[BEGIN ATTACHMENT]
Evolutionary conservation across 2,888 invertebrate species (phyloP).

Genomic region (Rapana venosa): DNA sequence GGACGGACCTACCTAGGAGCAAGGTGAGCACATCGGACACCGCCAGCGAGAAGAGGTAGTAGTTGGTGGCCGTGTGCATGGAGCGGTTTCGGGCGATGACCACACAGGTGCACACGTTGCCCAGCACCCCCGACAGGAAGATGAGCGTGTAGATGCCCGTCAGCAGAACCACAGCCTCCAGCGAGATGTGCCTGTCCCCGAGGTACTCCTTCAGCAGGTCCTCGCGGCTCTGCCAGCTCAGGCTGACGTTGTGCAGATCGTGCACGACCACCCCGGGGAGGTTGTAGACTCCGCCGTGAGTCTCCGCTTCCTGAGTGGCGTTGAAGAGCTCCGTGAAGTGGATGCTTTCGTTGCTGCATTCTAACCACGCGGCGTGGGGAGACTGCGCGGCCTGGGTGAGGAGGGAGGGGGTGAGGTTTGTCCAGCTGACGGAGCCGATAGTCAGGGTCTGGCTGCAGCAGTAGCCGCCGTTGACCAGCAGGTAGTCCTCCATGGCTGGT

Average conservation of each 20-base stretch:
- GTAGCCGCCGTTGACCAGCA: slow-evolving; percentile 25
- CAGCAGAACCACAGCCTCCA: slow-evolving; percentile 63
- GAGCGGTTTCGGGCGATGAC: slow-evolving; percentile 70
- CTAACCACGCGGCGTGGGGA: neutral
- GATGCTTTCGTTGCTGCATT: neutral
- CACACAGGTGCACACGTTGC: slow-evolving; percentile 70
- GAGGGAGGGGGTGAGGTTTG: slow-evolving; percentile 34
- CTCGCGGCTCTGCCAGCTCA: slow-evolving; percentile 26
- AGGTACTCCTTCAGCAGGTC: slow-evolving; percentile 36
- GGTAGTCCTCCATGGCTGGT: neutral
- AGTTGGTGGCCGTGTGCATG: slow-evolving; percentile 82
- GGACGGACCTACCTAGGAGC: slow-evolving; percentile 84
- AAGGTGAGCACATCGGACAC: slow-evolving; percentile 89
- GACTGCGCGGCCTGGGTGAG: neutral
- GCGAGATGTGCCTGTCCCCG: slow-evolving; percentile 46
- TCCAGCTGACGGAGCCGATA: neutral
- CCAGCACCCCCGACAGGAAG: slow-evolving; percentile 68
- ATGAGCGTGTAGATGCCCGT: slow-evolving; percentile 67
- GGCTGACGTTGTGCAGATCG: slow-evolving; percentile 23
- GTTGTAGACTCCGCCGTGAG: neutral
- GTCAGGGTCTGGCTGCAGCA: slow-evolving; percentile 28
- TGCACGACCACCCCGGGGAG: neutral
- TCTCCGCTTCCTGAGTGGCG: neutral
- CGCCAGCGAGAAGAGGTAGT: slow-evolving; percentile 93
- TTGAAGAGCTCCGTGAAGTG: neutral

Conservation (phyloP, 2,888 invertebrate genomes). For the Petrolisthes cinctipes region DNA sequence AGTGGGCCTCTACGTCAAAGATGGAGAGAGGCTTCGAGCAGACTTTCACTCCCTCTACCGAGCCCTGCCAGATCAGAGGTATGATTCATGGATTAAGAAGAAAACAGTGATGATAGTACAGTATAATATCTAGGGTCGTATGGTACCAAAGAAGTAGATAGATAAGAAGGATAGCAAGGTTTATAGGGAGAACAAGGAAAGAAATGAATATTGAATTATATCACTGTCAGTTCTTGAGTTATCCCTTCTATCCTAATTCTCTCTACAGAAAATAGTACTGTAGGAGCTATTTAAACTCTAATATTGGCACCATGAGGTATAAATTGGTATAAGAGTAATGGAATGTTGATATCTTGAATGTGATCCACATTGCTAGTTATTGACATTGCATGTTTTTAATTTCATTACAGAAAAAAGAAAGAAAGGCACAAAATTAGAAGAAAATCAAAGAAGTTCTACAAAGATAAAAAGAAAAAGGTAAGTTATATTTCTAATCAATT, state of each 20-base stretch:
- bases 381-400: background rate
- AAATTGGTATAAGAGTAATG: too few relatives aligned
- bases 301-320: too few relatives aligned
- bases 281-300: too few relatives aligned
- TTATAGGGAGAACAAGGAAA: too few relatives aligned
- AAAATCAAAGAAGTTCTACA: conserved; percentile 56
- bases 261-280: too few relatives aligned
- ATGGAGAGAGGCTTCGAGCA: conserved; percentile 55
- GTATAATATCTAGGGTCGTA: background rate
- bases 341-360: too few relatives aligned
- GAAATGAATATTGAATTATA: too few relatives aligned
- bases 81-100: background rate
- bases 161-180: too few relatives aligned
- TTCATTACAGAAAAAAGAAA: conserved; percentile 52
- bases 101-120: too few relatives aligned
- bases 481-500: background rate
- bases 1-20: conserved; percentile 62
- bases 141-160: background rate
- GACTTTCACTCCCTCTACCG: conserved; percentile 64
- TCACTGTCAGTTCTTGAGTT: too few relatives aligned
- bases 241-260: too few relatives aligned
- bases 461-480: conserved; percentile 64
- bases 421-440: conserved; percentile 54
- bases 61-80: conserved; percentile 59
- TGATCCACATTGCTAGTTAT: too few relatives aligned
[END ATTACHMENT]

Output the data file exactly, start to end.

Evolutionary conservation across 2,888 invertebrate species (phyloP).

Genomic region (Rapana venosa): DNA sequence GGACGGACCTACCTAGGAGCAAGGTGAGCACATCGGACACCGCCAGCGAGAAGAGGTAGTAGTTGGTGGCCGTGTGCATGGAGCGGTTTCGGGCGATGACCACACAGGTGCACACGTTGCCCAGCACCCCCGACAGGAAGATGAGCGTGTAGATGCCCGTCAGCAGAACCACAGCCTCCAGCGAGATGTGCCTGTCCCCGAGGTACTCCTTCAGCAGGTCCTCGCGGCTCTGCCAGCTCAGGCTGACGTTGTGCAGATCGTGCACGACCACCCCGGGGAGGTTGTAGACTCCGCCGTGAGTCTCCGCTTCCTGAGTGGCGTTGAAGAGCTCCGTGAAGTGGATGCTTTCGTTGCTGCATTCTAACCACGCGGCGTGGGGAGACTGCGCGGCCTGGGTGAGGAGGGAGGGGGTGAGGTTTGTCCAGCTGACGGAGCCGATAGTCAGGGTCTGGCTGCAGCAGTAGCCGCCGTTGACCAGCAGGTAGTCCTCCATGGCTGGT

Average conservation of each 20-base stretch:
- GTAGCCGCCGTTGACCAGCA: slow-evolving; percentile 25
- CAGCAGAACCACAGCCTCCA: slow-evolving; percentile 63
- GAGCGGTTTCGGGCGATGAC: slow-evolving; percentile 70
- CTAACCACGCGGCGTGGGGA: neutral
- GATGCTTTCGTTGCTGCATT: neutral
- CACACAGGTGCACACGTTGC: slow-evolving; percentile 70
- GAGGGAGGGGGTGAGGTTTG: slow-evolving; percentile 34
- CTCGCGGCTCTGCCAGCTCA: slow-evolving; percentile 26
- AGGTACTCCTTCAGCAGGTC: slow-evolving; percentile 36
- GGTAGTCCTCCATGGCTGGT: neutral
- AGTTGGTGGCCGTGTGCATG: slow-evolving; percentile 82
- GGACGGACCTACCTAGGAGC: slow-evolving; percentile 84
- AAGGTGAGCACATCGGACAC: slow-evolving; percentile 89
- GACTGCGCGGCCTGGGTGAG: neutral
- GCGAGATGTGCCTGTCCCCG: slow-evolving; percentile 46
- TCCAGCTGACGGAGCCGATA: neutral
- CCAGCACCCCCGACAGGAAG: slow-evolving; percentile 68
- ATGAGCGTGTAGATGCCCGT: slow-evolving; percentile 67
- GGCTGACGTTGTGCAGATCG: slow-evolving; percentile 23
- GTTGTAGACTCCGCCGTGAG: neutral
- GTCAGGGTCTGGCTGCAGCA: slow-evolving; percentile 28
- TGCACGACCACCCCGGGGAG: neutral
- TCTCCGCTTCCTGAGTGGCG: neutral
- CGCCAGCGAGAAGAGGTAGT: slow-evolving; percentile 93
- TTGAAGAGCTCCGTGAAGTG: neutral

Conservation (phyloP, 2,888 invertebrate genomes). For the Petrolisthes cinctipes region DNA sequence AGTGGGCCTCTACGTCAAAGATGGAGAGAGGCTTCGAGCAGACTTTCACTCCCTCTACCGAGCCCTGCCAGATCAGAGGTATGATTCATGGATTAAGAAGAAAACAGTGATGATAGTACAGTATAATATCTAGGGTCGTATGGTACCAAAGAAGTAGATAGATAAGAAGGATAGCAAGGTTTATAGGGAGAACAAGGAAAGAAATGAATATTGAATTATATCACTGTCAGTTCTTGAGTTATCCCTTCTATCCTAATTCTCTCTACAGAAAATAGTACTGTAGGAGCTATTTAAACTCTAATATTGGCACCATGAGGTATAAATTGGTATAAGAGTAATGGAATGTTGATATCTTGAATGTGATCCACATTGCTAGTTATTGACATTGCATGTTTTTAATTTCATTACAGAAAAAAGAAAGAAAGGCACAAAATTAGAAGAAAATCAAAGAAGTTCTACAAAGATAAAAAGAAAAAGGTAAGTTATATTTCTAATCAATT, state of each 20-base stretch:
- bases 381-400: background rate
- AAATTGGTATAAGAGTAATG: too few relatives aligned
- bases 301-320: too few relatives aligned
- bases 281-300: too few relatives aligned
- TTATAGGGAGAACAAGGAAA: too few relatives aligned
- AAAATCAAAGAAGTTCTACA: conserved; percentile 56
- bases 261-280: too few relatives aligned
- ATGGAGAGAGGCTTCGAGCA: conserved; percentile 55
- GTATAATATCTAGGGTCGTA: background rate
- bases 341-360: too few relatives aligned
- GAAATGAATATTGAATTATA: too few relatives aligned
- bases 81-100: background rate
- bases 161-180: too few relatives aligned
- TTCATTACAGAAAAAAGAAA: conserved; percentile 52
- bases 101-120: too few relatives aligned
- bases 481-500: background rate
- bases 1-20: conserved; percentile 62
- bases 141-160: background rate
- GACTTTCACTCCCTCTACCG: conserved; percentile 64
- TCACTGTCAGTTCTTGAGTT: too few relatives aligned
- bases 241-260: too few relatives aligned
- bases 461-480: conserved; percentile 64
- bases 421-440: conserved; percentile 54
- bases 61-80: conserved; percentile 59
- TGATCCACATTGCTAGTTAT: too few relatives aligned